Every US hospital marketing director is focused on building awareness, trust and preference in their competitive service territory. Non-profit hospitals are also tasked with creating awareness about community investments designed to address health issues in their local communities. Our clients have supported community revitalization programs, drug diversion programs and community shelters, among others.

While the intent of these community benefits programs is to “do good,” they are also part of a fiscal promise in exchange for tax-exempt status. We’ve seen some hospitals seek to “own” and gain substantial credit for these efforts, which helps ensure visibility of their commitment as part of the tax bargain. However, perhaps a broader vision of collaboration could provide a bigger win, particularly in Ohio’s current healthcare climate.

According to Ohio’s Office of Health Transformation (OOHT), one third of Ohio’s annual budget is spent on heath care, yet the Health Policy Institute of Ohio (HPIO), says Ohio ranks at a low 47 in terms of the value of our health care dollar. That means that Ohioans-and those of us who live in Franklin County-receive less favorable health care outcomes for the money we spend. HPIO data also shows that only 20 percent of community health is related to medical care with 80 percent directly under our control through basic human needs such as access to quality food, water and exercise.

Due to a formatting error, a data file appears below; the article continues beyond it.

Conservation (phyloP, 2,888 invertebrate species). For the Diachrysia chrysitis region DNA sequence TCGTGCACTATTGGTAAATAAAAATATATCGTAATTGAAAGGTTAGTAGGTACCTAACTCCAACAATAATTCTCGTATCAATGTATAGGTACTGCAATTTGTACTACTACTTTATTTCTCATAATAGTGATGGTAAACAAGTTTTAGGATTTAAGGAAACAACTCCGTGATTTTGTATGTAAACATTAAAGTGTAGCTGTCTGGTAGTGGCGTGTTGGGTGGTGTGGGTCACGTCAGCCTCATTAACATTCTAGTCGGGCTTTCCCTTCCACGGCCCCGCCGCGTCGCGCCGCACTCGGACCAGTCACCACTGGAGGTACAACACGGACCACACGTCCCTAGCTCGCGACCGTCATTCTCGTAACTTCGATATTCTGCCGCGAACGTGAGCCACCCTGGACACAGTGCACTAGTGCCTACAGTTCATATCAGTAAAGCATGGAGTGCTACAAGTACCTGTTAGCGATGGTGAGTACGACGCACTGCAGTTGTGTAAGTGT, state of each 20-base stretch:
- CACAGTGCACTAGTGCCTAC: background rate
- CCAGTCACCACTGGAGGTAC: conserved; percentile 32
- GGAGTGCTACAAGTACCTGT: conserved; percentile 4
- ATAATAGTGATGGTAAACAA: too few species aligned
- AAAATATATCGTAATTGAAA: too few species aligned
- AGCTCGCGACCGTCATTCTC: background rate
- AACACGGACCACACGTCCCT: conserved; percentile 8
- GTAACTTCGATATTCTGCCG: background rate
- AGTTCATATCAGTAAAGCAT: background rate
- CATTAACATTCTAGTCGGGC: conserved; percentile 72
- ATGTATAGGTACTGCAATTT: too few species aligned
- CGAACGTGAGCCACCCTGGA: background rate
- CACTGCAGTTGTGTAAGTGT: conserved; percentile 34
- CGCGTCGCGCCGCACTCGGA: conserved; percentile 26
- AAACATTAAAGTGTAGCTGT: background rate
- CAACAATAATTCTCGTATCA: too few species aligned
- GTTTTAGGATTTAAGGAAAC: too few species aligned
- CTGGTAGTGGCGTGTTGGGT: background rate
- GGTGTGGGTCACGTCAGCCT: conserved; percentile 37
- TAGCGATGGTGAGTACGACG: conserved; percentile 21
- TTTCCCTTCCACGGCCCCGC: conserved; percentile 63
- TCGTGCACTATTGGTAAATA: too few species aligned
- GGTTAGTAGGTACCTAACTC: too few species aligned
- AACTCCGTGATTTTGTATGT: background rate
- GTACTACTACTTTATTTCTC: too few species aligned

We propose that these basic human needs offer hospital marketing and communications teams an opportunity to guide their employers toward more aggressive collaboration with other hospitals in ways that could exponentially impact community health issues. This partnering approach can remain a centerpiece of commitment to the community. And it can gain preference with local residents who value entities that provide not only quality medical treatment outcomes, but also collaborate to make a real difference with community health issues. 

It would be inspiring to see all central Ohio hospitals collaborate on basic human needs such as access to quality food. Vinton County, just 30 minutes from Columbus, doesn’t have a single full-service grocery store in the entire county of about 13,200 people. Even Columbus has growing “food deserts” where there is no fresh food and convenience stores may be the only food source.

OOHT plans to incentivize collectives and partnerships that focus on housing and nutrition. This will encourage more collaboration among hospitals and health organizations and discourage silos of isolated community benefit programs.

In our role as a conscience for our clients, health care PR counselors have an opportunity to nudge collaboration for the greater good and, as we do our jobs as storytellers, to also build trust and allegiance to our employer’s brand.